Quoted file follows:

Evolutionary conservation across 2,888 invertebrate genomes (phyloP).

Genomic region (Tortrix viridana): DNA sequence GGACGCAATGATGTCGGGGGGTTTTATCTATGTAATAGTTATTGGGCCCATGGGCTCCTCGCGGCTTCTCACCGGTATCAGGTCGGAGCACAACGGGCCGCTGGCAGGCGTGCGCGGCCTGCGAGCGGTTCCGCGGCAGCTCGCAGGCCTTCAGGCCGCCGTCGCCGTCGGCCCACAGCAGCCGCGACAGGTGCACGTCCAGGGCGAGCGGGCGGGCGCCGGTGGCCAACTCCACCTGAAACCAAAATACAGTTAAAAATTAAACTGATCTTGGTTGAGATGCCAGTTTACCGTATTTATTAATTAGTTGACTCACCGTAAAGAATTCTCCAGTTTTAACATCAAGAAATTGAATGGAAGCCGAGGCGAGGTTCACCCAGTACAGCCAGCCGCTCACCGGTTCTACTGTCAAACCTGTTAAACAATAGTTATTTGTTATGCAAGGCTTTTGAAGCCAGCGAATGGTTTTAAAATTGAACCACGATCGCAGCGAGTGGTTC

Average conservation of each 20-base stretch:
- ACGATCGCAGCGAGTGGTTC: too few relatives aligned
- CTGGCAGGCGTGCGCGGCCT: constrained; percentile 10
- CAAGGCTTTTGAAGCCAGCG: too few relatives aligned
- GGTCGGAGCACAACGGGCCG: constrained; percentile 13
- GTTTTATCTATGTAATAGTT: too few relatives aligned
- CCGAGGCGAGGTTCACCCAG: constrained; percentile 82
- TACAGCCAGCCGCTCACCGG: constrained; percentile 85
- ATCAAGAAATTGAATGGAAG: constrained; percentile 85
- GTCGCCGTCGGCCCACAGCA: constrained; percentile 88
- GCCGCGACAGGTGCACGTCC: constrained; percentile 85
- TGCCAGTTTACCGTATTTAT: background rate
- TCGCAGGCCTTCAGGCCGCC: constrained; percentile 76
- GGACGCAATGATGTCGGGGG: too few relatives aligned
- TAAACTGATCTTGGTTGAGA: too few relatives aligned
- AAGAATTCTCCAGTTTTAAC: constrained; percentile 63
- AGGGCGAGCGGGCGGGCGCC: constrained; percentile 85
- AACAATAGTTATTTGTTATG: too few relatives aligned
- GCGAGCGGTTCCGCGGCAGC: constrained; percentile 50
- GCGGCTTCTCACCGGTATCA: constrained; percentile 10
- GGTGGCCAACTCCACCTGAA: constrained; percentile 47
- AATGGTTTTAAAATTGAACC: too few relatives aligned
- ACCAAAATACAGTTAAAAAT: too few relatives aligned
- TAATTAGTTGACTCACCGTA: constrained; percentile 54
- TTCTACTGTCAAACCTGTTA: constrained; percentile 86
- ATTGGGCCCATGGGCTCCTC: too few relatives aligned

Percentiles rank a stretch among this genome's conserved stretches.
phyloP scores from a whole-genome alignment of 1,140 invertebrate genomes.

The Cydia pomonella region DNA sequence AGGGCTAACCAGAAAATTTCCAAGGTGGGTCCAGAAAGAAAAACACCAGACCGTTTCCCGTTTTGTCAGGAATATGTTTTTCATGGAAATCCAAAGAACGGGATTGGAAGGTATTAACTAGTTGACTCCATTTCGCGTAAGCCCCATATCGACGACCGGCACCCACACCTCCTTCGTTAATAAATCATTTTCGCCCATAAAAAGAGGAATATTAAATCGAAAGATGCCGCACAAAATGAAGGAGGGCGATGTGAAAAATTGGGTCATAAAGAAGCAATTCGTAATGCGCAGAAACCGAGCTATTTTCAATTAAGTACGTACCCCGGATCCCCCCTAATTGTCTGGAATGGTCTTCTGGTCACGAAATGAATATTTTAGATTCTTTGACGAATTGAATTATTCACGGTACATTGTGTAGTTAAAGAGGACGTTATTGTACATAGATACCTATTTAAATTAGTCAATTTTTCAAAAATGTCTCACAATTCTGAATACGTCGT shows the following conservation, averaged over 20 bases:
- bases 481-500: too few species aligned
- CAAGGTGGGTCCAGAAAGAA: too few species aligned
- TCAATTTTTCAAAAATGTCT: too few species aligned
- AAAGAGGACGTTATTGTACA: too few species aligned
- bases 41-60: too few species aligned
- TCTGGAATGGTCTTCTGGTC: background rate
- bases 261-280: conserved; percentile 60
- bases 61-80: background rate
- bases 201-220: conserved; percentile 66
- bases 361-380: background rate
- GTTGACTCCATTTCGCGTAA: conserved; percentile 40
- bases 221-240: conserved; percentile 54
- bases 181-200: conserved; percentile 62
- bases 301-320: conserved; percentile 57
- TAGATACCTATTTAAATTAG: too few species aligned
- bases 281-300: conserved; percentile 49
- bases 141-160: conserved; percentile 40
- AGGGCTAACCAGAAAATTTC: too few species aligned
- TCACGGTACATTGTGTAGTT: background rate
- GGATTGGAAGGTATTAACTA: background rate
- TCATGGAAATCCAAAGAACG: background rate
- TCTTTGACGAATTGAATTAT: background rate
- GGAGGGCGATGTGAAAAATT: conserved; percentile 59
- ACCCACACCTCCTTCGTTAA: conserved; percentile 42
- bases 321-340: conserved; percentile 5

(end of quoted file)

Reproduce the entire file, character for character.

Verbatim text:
Evolutionary conservation across 2,888 invertebrate genomes (phyloP).

Genomic region (Tortrix viridana): DNA sequence GGACGCAATGATGTCGGGGGGTTTTATCTATGTAATAGTTATTGGGCCCATGGGCTCCTCGCGGCTTCTCACCGGTATCAGGTCGGAGCACAACGGGCCGCTGGCAGGCGTGCGCGGCCTGCGAGCGGTTCCGCGGCAGCTCGCAGGCCTTCAGGCCGCCGTCGCCGTCGGCCCACAGCAGCCGCGACAGGTGCACGTCCAGGGCGAGCGGGCGGGCGCCGGTGGCCAACTCCACCTGAAACCAAAATACAGTTAAAAATTAAACTGATCTTGGTTGAGATGCCAGTTTACCGTATTTATTAATTAGTTGACTCACCGTAAAGAATTCTCCAGTTTTAACATCAAGAAATTGAATGGAAGCCGAGGCGAGGTTCACCCAGTACAGCCAGCCGCTCACCGGTTCTACTGTCAAACCTGTTAAACAATAGTTATTTGTTATGCAAGGCTTTTGAAGCCAGCGAATGGTTTTAAAATTGAACCACGATCGCAGCGAGTGGTTC

Average conservation of each 20-base stretch:
- ACGATCGCAGCGAGTGGTTC: too few relatives aligned
- CTGGCAGGCGTGCGCGGCCT: constrained; percentile 10
- CAAGGCTTTTGAAGCCAGCG: too few relatives aligned
- GGTCGGAGCACAACGGGCCG: constrained; percentile 13
- GTTTTATCTATGTAATAGTT: too few relatives aligned
- CCGAGGCGAGGTTCACCCAG: constrained; percentile 82
- TACAGCCAGCCGCTCACCGG: constrained; percentile 85
- ATCAAGAAATTGAATGGAAG: constrained; percentile 85
- GTCGCCGTCGGCCCACAGCA: constrained; percentile 88
- GCCGCGACAGGTGCACGTCC: constrained; percentile 85
- TGCCAGTTTACCGTATTTAT: background rate
- TCGCAGGCCTTCAGGCCGCC: constrained; percentile 76
- GGACGCAATGATGTCGGGGG: too few relatives aligned
- TAAACTGATCTTGGTTGAGA: too few relatives aligned
- AAGAATTCTCCAGTTTTAAC: constrained; percentile 63
- AGGGCGAGCGGGCGGGCGCC: constrained; percentile 85
- AACAATAGTTATTTGTTATG: too few relatives aligned
- GCGAGCGGTTCCGCGGCAGC: constrained; percentile 50
- GCGGCTTCTCACCGGTATCA: constrained; percentile 10
- GGTGGCCAACTCCACCTGAA: constrained; percentile 47
- AATGGTTTTAAAATTGAACC: too few relatives aligned
- ACCAAAATACAGTTAAAAAT: too few relatives aligned
- TAATTAGTTGACTCACCGTA: constrained; percentile 54
- TTCTACTGTCAAACCTGTTA: constrained; percentile 86
- ATTGGGCCCATGGGCTCCTC: too few relatives aligned

Percentiles rank a stretch among this genome's conserved stretches.
phyloP scores from a whole-genome alignment of 1,140 invertebrate genomes.

The Cydia pomonella region DNA sequence AGGGCTAACCAGAAAATTTCCAAGGTGGGTCCAGAAAGAAAAACACCAGACCGTTTCCCGTTTTGTCAGGAATATGTTTTTCATGGAAATCCAAAGAACGGGATTGGAAGGTATTAACTAGTTGACTCCATTTCGCGTAAGCCCCATATCGACGACCGGCACCCACACCTCCTTCGTTAATAAATCATTTTCGCCCATAAAAAGAGGAATATTAAATCGAAAGATGCCGCACAAAATGAAGGAGGGCGATGTGAAAAATTGGGTCATAAAGAAGCAATTCGTAATGCGCAGAAACCGAGCTATTTTCAATTAAGTACGTACCCCGGATCCCCCCTAATTGTCTGGAATGGTCTTCTGGTCACGAAATGAATATTTTAGATTCTTTGACGAATTGAATTATTCACGGTACATTGTGTAGTTAAAGAGGACGTTATTGTACATAGATACCTATTTAAATTAGTCAATTTTTCAAAAATGTCTCACAATTCTGAATACGTCGT shows the following conservation, averaged over 20 bases:
- bases 481-500: too few species aligned
- CAAGGTGGGTCCAGAAAGAA: too few species aligned
- TCAATTTTTCAAAAATGTCT: too few species aligned
- AAAGAGGACGTTATTGTACA: too few species aligned
- bases 41-60: too few species aligned
- TCTGGAATGGTCTTCTGGTC: background rate
- bases 261-280: conserved; percentile 60
- bases 61-80: background rate
- bases 201-220: conserved; percentile 66
- bases 361-380: background rate
- GTTGACTCCATTTCGCGTAA: conserved; percentile 40
- bases 221-240: conserved; percentile 54
- bases 181-200: conserved; percentile 62
- bases 301-320: conserved; percentile 57
- TAGATACCTATTTAAATTAG: too few species aligned
- bases 281-300: conserved; percentile 49
- bases 141-160: conserved; percentile 40
- AGGGCTAACCAGAAAATTTC: too few species aligned
- TCACGGTACATTGTGTAGTT: background rate
- GGATTGGAAGGTATTAACTA: background rate
- TCATGGAAATCCAAAGAACG: background rate
- TCTTTGACGAATTGAATTAT: background rate
- GGAGGGCGATGTGAAAAATT: conserved; percentile 59
- ACCCACACCTCCTTCGTTAA: conserved; percentile 42
- bases 321-340: conserved; percentile 5